Liverpool Screen School
More than 600 students enrol in Liverpool Screen School’s popular Journalism, Media Production and Film Studies programs each year. Noted for their “theory and hands-on practice” approach to education, the school enjoys an internationally recognised reputation for their work as well as the strong links they have forged with companies across the creative and digital sector including the BBC, ITV, and Lime Pictures.
With much of the teaching based on real-world media production techniques and an ever-evolving technical based curriculum, the school sought to revamp its media infrastructure, ensuring students keep pace with the fast-changing technology landscape. “Our student experience spans a broad range of technical expertise,” states Darcy O’Bree, Technical Resource Manager, Liverpool Screen School. “The diversity of our courses requires us to teach a range of different technical methods for realizing the student’s creative vision. The students do conventional film production. They do television production, including live and thematic style TV. They’re even getting into things like projection mapping, event visuals, colour management, and content quality control (QC).”
Upgrading its Infrastructure to Take on the Future
Putting out an industry-wide call for information, the Liverpool Screen School reviewed submissions for a range of media storage and management solutions on the market. “With increasing student numbers, we were about to hit a wall with capacity in the existing system. Also, the way the system was originally set up five years ago, it wasn’t integrated with the university’s main network, which limited access,” explains O’Bree. “Students outside the network could not access media projects. With the mobility of media applications, we needed to open this up and find a way to give students and teachers remote access to projects with the ability to collaborate with one another in an organized way while eliminating risk of losing track of project assets or worse.”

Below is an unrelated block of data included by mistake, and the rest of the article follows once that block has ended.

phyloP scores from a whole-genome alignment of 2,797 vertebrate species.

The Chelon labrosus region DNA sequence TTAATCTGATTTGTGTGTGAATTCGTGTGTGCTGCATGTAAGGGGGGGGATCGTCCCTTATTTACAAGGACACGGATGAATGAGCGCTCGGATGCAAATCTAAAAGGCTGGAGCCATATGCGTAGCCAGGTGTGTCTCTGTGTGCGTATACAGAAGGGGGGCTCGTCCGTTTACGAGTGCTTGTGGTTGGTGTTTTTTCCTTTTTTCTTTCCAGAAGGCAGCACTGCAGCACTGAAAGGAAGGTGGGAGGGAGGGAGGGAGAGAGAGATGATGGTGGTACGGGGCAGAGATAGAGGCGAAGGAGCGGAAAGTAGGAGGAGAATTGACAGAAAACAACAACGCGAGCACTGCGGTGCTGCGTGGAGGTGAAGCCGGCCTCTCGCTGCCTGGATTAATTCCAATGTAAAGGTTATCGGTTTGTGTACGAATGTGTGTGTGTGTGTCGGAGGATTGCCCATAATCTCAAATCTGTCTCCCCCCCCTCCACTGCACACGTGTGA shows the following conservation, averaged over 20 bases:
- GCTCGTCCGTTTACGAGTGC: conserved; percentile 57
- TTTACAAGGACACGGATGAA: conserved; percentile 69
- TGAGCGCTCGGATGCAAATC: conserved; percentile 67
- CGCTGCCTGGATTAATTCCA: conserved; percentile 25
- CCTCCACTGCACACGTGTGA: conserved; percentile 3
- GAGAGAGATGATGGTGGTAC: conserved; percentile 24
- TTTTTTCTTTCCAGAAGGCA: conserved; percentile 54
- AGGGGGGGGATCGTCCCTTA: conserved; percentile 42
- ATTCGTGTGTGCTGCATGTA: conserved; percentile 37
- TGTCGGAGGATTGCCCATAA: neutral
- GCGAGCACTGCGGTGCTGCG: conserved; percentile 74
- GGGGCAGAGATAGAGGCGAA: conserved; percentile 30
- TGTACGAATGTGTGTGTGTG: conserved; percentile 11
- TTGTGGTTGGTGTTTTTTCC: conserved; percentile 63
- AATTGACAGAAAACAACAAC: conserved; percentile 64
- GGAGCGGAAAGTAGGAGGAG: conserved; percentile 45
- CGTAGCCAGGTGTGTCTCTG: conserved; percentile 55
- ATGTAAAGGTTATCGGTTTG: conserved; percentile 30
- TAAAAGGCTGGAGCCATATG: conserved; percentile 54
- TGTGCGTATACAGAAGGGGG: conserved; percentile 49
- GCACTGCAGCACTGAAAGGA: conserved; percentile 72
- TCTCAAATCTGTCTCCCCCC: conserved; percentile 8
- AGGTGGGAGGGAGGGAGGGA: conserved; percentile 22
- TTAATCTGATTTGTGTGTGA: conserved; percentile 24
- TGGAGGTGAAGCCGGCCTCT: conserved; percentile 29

The school’s technical team looked at how they could leverage industry storage solutions and media management tools to expand the workflow options. Darcy adds, “We evaluated the market to help us determine whether we should upgrade our existing Editshare system, or start from scratch with a new system. After receiving responses from a number of vendors, we decided to install a new EditShare XStream EFS 450 system for our primary storage, and repurpose our existing system as nearline and archive storage.”
“The inclusion of EditShare Flow for asset management gives our students some powerful tools for managing their media offsite and effectively gives them 24/7 access to their work. We’ve also added EditShare’s new QScan Pro solution to our range of colour and quality management tools. This is a direct response to increased industry demand for graduate experience in this area of post-production workflow. With the retention of our existing EditShare Geevs system to manage studio ingest and playout, we have maintained a seamless, single-vendor ecosystem which can be continuously rescaled to meet our changing requirements.”
With a track record of success and proven technology evolution, there was confidence that EditShare could meet the new millennial creative demands as well as the demands of the real world broadcast, commercial and filmmaking facilities.
EditShare Supports the Full Creative Scope
Ensuring students had full accessibility to the creative tools was the number one priority for the new upgrade. O’Bree explains, “With this upgrade, we want to increase accessibility to our post-production tools in general. The students use a variety of different editing applications. We’ve got Avid Media Composer, Apple’s Final Cut Pro, and the full Adobe Creative Cloud suite, with different courses using different combinations of applications. And this year, we are introducing students to advanced colour grading via Blackmagic’s DaVinci Resolve. This is why we opted for EditShare.” Darcy goes on, “Any student or staff doing any form of post-production can store their projects on EditShare. And not only on campus, but off campus as well. These buildings are not open around the clock, but students are working all sorts of hours and complete access was paramount.”
The new EditShare installation seamlessly integrates the school’s creative applications including the main post production solutions – Adobe Creative Suite CC, Apple Final Cut Pro, Avid Media Composer, and Blackmagic Davinci Resolve – with supporting important round-trip workflows, advanced project sharing and easy previewing via proxy files.
Late Night Edits